Intrepid students who had been planning and preparing the culminating event of their school year refused to let the COVID-19 outbreak cancel their plans. Instead the Covey Leadership Fellows, business-minded Utah State University students from multiple disciplines who make up the Jon M. Huntsman School of Business's Covey Leadership Center student cohort, found a way to pivot, and turned a much-anticipated case study competition into a virtual event.
“I am proud that the Covey Fellows refused to cancel the competition but rather lobbied to continue in this new format,” said Bret Crane, assistant professor of management at the Huntsman School and associate director of the Stephen R. Covey Leadership Center. “Necessity can be the mother of invention. Our students continue to follow the Huntsman School motto to Dare Mighty Things!”
Creating a new format for the Covey Center Executive Challenge, which had been in the works since December 2018, presented a challenge in and of itself. Student organizers had to rethink the way the event would run, manage logistics of creating virtual rooms, reach out to students and judges who had previously thought the event was cancelled to secure their participation and make sure every participant knew how and when to join.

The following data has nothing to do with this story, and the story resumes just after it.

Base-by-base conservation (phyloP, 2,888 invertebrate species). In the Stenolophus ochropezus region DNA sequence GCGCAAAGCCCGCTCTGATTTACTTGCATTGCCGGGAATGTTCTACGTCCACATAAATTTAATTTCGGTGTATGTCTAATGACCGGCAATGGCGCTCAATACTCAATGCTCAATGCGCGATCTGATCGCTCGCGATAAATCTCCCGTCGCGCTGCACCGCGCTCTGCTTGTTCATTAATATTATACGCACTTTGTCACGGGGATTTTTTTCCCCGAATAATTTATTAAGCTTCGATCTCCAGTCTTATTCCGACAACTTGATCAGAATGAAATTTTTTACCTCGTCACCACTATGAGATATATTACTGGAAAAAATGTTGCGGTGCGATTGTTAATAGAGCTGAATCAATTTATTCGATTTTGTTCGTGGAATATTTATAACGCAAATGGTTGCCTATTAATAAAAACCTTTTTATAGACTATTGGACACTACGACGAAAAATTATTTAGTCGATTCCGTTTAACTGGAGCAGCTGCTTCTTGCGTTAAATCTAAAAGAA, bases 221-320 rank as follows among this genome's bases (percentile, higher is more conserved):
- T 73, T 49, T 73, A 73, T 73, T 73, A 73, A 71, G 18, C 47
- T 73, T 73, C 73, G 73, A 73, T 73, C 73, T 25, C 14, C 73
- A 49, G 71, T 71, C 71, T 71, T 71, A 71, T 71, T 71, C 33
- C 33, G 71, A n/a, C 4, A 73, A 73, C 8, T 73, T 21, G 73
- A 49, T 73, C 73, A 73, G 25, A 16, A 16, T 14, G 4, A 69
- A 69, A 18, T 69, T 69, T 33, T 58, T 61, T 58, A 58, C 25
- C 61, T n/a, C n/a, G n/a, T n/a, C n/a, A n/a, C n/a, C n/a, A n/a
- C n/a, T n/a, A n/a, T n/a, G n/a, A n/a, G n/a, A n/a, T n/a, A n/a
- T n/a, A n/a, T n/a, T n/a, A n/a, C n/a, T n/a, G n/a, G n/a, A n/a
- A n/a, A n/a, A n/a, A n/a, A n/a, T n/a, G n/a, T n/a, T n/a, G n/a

“I knew that there were technological resources that could be leveraged to move forward with the event if we wanted to,” said McKlayne Marshall (senior), president of the Covey Leadership Fellows majoring in economics, finance and management information systems. “I also thought it would be a unique way to encourage others to be resilient and creative during this stressful and unprecedented time.”
The case study competition included eight teams comprised of four students who evaluated a crisis leadership scenario focused on solutions for an international airline during the COVID-19 pandemic. They presented their ideas virtually to a panel of six judges, which included executives from Electric Power Systems and Malouf, and also two professors. The winning team included Andrew Marino (freshman) majoring in marketing, Justin Evans (senior) majoring in biology, Lizzy Bickmore (junior) majoring in finance and Marshall.
“These students have been away from their classmates and isolated to their own little pockets,” said Weston Hyde, program manager for the Stephen R. Covey Leadership Center. “It was very important to give students the opportunity to connect with their classmates, build on relationships, and find a way to combat the challenges we’re all facing during this difficult time.”
The virtual format for the event was so successful, in fact, that the Huntsman School is considering opening the competition internationally to partner universities in the future.